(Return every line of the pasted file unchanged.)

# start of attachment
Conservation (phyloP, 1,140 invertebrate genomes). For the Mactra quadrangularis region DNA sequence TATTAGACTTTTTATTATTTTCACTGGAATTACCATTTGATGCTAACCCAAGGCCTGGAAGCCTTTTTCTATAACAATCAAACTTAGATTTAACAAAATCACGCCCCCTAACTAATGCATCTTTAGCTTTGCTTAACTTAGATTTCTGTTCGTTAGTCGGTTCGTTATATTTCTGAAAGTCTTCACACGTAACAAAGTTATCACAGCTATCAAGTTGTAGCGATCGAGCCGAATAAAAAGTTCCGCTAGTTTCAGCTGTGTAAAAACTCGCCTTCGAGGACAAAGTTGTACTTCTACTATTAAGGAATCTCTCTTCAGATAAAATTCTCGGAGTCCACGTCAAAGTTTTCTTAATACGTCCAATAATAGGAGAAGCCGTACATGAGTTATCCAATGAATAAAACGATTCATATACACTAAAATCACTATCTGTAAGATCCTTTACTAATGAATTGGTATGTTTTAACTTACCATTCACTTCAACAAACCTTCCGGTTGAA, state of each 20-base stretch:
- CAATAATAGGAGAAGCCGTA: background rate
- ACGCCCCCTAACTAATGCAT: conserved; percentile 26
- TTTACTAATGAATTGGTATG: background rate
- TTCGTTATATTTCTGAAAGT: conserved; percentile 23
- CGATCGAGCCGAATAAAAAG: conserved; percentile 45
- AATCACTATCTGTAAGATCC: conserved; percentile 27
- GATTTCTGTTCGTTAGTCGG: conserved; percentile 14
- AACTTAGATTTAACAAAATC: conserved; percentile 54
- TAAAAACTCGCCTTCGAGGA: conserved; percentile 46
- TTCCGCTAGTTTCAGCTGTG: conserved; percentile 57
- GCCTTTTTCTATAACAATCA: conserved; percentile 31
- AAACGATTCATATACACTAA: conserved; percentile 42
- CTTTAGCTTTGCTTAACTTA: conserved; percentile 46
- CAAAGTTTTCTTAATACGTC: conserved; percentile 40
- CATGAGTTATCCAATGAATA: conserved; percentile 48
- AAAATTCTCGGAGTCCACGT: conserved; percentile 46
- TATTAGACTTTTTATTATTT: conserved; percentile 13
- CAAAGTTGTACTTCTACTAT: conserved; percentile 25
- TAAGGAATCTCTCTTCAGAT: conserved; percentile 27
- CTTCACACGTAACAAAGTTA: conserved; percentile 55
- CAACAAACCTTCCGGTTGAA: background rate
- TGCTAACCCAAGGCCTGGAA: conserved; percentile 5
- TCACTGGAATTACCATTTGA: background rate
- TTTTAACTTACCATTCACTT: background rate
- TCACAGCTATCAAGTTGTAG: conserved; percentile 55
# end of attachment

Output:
Conservation (phyloP, 1,140 invertebrate genomes). For the Mactra quadrangularis region DNA sequence TATTAGACTTTTTATTATTTTCACTGGAATTACCATTTGATGCTAACCCAAGGCCTGGAAGCCTTTTTCTATAACAATCAAACTTAGATTTAACAAAATCACGCCCCCTAACTAATGCATCTTTAGCTTTGCTTAACTTAGATTTCTGTTCGTTAGTCGGTTCGTTATATTTCTGAAAGTCTTCACACGTAACAAAGTTATCACAGCTATCAAGTTGTAGCGATCGAGCCGAATAAAAAGTTCCGCTAGTTTCAGCTGTGTAAAAACTCGCCTTCGAGGACAAAGTTGTACTTCTACTATTAAGGAATCTCTCTTCAGATAAAATTCTCGGAGTCCACGTCAAAGTTTTCTTAATACGTCCAATAATAGGAGAAGCCGTACATGAGTTATCCAATGAATAAAACGATTCATATACACTAAAATCACTATCTGTAAGATCCTTTACTAATGAATTGGTATGTTTTAACTTACCATTCACTTCAACAAACCTTCCGGTTGAA, state of each 20-base stretch:
- CAATAATAGGAGAAGCCGTA: background rate
- ACGCCCCCTAACTAATGCAT: conserved; percentile 26
- TTTACTAATGAATTGGTATG: background rate
- TTCGTTATATTTCTGAAAGT: conserved; percentile 23
- CGATCGAGCCGAATAAAAAG: conserved; percentile 45
- AATCACTATCTGTAAGATCC: conserved; percentile 27
- GATTTCTGTTCGTTAGTCGG: conserved; percentile 14
- AACTTAGATTTAACAAAATC: conserved; percentile 54
- TAAAAACTCGCCTTCGAGGA: conserved; percentile 46
- TTCCGCTAGTTTCAGCTGTG: conserved; percentile 57
- GCCTTTTTCTATAACAATCA: conserved; percentile 31
- AAACGATTCATATACACTAA: conserved; percentile 42
- CTTTAGCTTTGCTTAACTTA: conserved; percentile 46
- CAAAGTTTTCTTAATACGTC: conserved; percentile 40
- CATGAGTTATCCAATGAATA: conserved; percentile 48
- AAAATTCTCGGAGTCCACGT: conserved; percentile 46
- TATTAGACTTTTTATTATTT: conserved; percentile 13
- CAAAGTTGTACTTCTACTAT: conserved; percentile 25
- TAAGGAATCTCTCTTCAGAT: conserved; percentile 27
- CTTCACACGTAACAAAGTTA: conserved; percentile 55
- CAACAAACCTTCCGGTTGAA: background rate
- TGCTAACCCAAGGCCTGGAA: conserved; percentile 5
- TCACTGGAATTACCATTTGA: background rate
- TTTTAACTTACCATTCACTT: background rate
- TCACAGCTATCAAGTTGTAG: conserved; percentile 55